Roundtable: 6 Documentarians on Lance Armstrong's Lies and Alec Baldwin's Secret Talent
Alex Gibney ("The Armstrong Lie"), Errol Morris ("The Unknown Known"), Morgan Neville ("20 Feet From Stardom"), Teller ("Tim's Vermeer"), James Toback ("Seduced and Abandoned") and Lucy Walker ("The Crash Reel") tell the truth about telling the truth in THR's first documentarian roundtable.
How has the digital revolution changed your jobs?
Gibney: Well, we have digital cameras.
Teller: When we went to visit [artist David] Hockney, he'd had really bad experiences with documentary people before and he didn't want anything videotaped. So we didn't bring along our fancy Red cameras, but we did slip a couple of cameras into our overalls. And he brought us into his kitchen, into his dining room, made lunch for us, and we went up to his studio. On the way up I said, "David, is there any chance we could shoot this?" He said, "Sure, go ahead." Which is why the sound in that particular scene just sucks royally. But thanks to digital stuff, we were able to correct it enough that you could at least understand it.
There are more opportunities now for people to watch documentaries: PBS, HBO, Netflix is becoming involved, CNN has started running documentaries. Does it matter to you whether your movies are seen in theaters or on TV?
Toback: Let's face it: Everybody knows that most people now consume movies in a nontheatrical environment. I hate to say this, because I grew up loving theaters, but I don't see how they survive. Unless it's 3D Imax and even then, eventually, there'll be living room 3D. I don't see how it survives.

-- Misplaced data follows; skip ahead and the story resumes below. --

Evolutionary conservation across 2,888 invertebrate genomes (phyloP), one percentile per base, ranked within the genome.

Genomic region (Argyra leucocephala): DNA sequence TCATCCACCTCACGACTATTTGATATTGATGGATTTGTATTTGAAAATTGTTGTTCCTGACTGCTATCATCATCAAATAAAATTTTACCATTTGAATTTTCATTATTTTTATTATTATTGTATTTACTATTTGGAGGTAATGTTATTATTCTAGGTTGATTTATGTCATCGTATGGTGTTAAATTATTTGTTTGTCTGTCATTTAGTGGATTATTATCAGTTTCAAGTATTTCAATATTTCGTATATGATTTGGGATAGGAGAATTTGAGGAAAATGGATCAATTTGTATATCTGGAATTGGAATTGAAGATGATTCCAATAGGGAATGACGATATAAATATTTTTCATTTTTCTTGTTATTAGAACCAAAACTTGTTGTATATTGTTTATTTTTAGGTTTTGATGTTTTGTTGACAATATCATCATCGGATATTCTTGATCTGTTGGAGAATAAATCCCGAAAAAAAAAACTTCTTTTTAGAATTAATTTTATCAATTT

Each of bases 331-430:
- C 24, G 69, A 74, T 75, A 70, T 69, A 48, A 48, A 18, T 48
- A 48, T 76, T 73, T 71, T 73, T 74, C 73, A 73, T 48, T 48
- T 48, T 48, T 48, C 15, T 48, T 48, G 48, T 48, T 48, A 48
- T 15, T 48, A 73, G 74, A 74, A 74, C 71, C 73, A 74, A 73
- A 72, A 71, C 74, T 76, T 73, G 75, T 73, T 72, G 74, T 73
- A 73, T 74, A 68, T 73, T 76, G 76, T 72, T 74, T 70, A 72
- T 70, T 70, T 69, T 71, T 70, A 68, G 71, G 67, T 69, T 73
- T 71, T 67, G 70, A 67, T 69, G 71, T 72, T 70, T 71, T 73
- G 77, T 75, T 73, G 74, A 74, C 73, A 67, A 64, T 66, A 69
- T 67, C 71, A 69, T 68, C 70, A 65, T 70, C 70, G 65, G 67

Teller: I think snacks are the answer. It's one of the reasons why I think cineplexes don't care too much when you sneak from one theater to the other, because you're buying outrageously priced snacks.
Walker: With The Crash Reel, we're putting it in theaters after HBO, which is an unusual experiment. And I'm actually convinced that this is a better approach because it's so hard to have the resources to create the awareness for a proper theatrical [run]. And we're treating HBO as a wonderful sort of promotional instrument, in addition to reaching a certain demographic.
Gibney: Yeah, it's all changing and it's changing in an interesting way. I live in the suburbs, and some theaters sell subscriptions to a slate of movies, 10 movies. And the theaters are packed. Why? Because usually somebody from the film or somebody who's interested and knowledgeable about that subject shows up and they discuss it afterwards. That "town hall meeting" thing becomes a very interesting component.
So then you're optimistic about documentaries finding an audience?
Teller: I think there is a big problem with the word "documentary." The word documentary sounds like "document," sounds like something you do in school. Sounds like something you would do in a legal case. I mean, here, I'm going to go to the movie theater now. Will I go to a documentary or a thriller? We need a better word.